Finally, despite the rhetoric of Republicans supporting guaranteed issue, they have launched a constitutional attack on the ACA (see Texas v. United States above) that, if upheld on appeal, will end guaranteed issue, and they have been unable to draft any bill that could be enacted to protect guaranteed issue in the event of the ACA being struck down.
It is unfortunate that there is no discussion by politicians of either party as to the real issues driving health care costs and the tremendous threat that we face of even higher health care spending in the future. Perhaps I will write more about this in the future.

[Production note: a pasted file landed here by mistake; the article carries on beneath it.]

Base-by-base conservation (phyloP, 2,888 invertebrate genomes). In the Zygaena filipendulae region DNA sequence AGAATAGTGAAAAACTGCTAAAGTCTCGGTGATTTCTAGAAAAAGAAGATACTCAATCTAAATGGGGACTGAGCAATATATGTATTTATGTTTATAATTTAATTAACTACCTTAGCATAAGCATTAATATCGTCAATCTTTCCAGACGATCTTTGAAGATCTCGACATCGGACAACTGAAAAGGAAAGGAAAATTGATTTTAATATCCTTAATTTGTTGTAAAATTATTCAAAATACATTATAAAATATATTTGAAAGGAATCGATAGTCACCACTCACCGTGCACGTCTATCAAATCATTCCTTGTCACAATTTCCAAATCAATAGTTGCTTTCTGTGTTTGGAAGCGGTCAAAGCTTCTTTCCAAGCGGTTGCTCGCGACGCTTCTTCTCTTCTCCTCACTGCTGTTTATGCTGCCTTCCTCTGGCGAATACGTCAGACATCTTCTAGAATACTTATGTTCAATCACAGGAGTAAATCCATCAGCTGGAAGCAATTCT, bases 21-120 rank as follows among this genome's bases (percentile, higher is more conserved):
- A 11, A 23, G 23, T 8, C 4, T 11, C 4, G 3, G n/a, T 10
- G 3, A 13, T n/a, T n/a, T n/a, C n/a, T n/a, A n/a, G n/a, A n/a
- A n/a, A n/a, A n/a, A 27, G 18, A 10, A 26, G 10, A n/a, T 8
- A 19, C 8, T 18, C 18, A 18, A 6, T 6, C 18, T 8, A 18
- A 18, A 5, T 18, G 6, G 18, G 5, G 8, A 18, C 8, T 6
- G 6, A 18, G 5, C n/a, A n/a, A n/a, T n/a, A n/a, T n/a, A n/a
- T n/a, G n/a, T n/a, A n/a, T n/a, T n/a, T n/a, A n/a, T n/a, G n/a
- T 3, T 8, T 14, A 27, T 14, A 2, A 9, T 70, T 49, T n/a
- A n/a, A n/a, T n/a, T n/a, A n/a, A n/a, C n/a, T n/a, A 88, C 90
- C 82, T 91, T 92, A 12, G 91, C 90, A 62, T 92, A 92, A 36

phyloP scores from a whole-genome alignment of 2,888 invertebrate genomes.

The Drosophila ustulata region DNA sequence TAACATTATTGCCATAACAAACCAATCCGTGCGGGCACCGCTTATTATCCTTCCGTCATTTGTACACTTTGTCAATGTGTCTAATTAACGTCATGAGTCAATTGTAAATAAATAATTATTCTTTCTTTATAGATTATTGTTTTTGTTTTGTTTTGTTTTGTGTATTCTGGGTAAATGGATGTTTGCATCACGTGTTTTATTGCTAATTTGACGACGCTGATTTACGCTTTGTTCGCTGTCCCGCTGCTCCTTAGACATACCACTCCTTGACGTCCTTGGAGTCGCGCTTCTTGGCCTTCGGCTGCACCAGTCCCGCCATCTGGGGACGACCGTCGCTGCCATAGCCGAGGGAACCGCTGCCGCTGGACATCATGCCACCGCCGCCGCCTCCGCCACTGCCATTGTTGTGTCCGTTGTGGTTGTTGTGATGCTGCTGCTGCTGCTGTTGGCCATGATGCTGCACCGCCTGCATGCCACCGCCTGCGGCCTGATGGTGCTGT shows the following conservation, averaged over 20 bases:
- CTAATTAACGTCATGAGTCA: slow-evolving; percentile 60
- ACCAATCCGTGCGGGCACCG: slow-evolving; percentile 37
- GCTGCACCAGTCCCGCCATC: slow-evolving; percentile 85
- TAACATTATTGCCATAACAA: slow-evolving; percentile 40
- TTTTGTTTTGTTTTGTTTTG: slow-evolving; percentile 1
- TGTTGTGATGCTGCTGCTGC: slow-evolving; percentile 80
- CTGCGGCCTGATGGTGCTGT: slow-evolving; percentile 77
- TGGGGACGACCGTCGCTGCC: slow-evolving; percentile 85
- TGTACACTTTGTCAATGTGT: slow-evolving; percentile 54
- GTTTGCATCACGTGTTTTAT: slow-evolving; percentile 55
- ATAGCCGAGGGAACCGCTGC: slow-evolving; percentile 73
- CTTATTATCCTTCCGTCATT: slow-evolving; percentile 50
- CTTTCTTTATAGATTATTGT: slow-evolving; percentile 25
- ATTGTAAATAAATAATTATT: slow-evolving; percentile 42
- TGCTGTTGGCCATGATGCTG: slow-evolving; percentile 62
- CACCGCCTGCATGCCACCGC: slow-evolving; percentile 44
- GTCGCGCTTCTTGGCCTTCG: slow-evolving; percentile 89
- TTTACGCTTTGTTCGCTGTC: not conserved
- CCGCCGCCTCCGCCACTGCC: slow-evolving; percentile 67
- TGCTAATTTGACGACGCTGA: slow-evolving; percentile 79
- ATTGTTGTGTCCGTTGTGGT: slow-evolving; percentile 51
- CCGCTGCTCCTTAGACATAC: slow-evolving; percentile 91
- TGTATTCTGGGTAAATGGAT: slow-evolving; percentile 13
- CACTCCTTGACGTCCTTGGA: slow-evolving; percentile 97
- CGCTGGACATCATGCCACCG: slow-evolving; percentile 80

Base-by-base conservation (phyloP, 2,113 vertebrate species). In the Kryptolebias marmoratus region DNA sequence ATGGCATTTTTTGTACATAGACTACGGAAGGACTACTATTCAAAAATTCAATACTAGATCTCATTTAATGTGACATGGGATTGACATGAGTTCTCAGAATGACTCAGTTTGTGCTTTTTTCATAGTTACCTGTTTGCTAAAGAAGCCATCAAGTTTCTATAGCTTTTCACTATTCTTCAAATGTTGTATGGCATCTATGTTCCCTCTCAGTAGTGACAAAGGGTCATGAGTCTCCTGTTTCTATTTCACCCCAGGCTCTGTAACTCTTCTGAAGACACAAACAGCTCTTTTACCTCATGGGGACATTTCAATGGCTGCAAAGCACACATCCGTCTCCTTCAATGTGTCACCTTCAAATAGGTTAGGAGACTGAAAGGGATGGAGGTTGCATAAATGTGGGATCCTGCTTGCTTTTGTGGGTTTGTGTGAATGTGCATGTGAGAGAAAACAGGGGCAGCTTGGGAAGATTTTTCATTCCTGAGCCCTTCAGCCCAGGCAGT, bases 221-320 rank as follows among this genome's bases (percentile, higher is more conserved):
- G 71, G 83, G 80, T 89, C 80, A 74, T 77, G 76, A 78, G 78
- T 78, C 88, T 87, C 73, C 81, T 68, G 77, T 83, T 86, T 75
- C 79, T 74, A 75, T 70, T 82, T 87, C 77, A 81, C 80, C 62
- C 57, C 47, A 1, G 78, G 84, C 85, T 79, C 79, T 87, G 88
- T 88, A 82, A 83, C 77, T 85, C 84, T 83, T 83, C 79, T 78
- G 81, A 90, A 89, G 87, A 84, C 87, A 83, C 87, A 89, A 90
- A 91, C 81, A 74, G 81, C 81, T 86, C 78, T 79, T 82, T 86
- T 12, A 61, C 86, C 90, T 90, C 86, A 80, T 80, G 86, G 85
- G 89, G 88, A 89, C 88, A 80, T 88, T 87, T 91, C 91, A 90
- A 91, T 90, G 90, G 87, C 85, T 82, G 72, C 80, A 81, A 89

However, for now, the national discussion is what it is and people are being asked to make a choice. Therefore, my intention will be to inform you sufficiently about these various proposals so that you can make your own decision. In my next blog piece, I will explain to you what I refer to as the Trojan horse – the public option. This is something that few people understand, but you need to. This is what Iowa Democratic front-runner Mayor Pete Buttigieg is proposing, as well as former Vice President Biden. A public option would have huge implications for the entire health care industry, impacting it far more than the Affordable Care Act did. I’ll also have more to say about Medicare for All since it appears that Sen. Bernie Sanders is likely to win the New Hampshire Democratic primary and came in a very close second in Iowa. Finally, I will write about another proposal, this one from the Trump administration, concerning Medicaid block grants – something, for the sake of Idahoans, I hope the Idaho legislature does not pursue.